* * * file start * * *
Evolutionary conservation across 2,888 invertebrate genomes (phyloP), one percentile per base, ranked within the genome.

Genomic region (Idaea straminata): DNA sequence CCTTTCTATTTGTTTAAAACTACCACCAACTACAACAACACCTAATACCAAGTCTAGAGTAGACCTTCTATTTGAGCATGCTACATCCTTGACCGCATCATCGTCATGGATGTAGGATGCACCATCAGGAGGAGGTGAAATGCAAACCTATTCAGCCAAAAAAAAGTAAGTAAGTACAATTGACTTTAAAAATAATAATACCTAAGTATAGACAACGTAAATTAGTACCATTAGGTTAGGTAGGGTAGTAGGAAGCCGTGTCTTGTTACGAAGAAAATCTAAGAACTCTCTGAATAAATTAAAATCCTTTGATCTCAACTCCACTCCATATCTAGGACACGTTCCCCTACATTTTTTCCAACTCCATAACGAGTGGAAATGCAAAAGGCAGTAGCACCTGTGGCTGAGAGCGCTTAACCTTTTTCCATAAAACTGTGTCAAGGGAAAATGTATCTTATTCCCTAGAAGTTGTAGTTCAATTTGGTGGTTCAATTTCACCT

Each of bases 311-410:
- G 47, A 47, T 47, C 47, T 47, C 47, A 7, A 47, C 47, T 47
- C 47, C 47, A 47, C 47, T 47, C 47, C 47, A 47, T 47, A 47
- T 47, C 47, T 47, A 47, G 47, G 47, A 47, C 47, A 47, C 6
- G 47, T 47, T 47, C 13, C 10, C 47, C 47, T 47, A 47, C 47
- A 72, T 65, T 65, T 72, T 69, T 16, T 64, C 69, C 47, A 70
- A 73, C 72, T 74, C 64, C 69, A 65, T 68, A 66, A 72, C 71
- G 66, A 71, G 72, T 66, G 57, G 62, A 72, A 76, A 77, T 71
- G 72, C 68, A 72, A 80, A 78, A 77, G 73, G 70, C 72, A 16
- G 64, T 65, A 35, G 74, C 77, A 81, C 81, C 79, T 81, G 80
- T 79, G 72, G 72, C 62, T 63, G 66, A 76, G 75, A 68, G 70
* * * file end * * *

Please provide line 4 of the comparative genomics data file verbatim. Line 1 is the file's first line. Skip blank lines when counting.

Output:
- G 47, A 47, T 47, C 47, T 47, C 47, A 7, A 47, C 47, T 47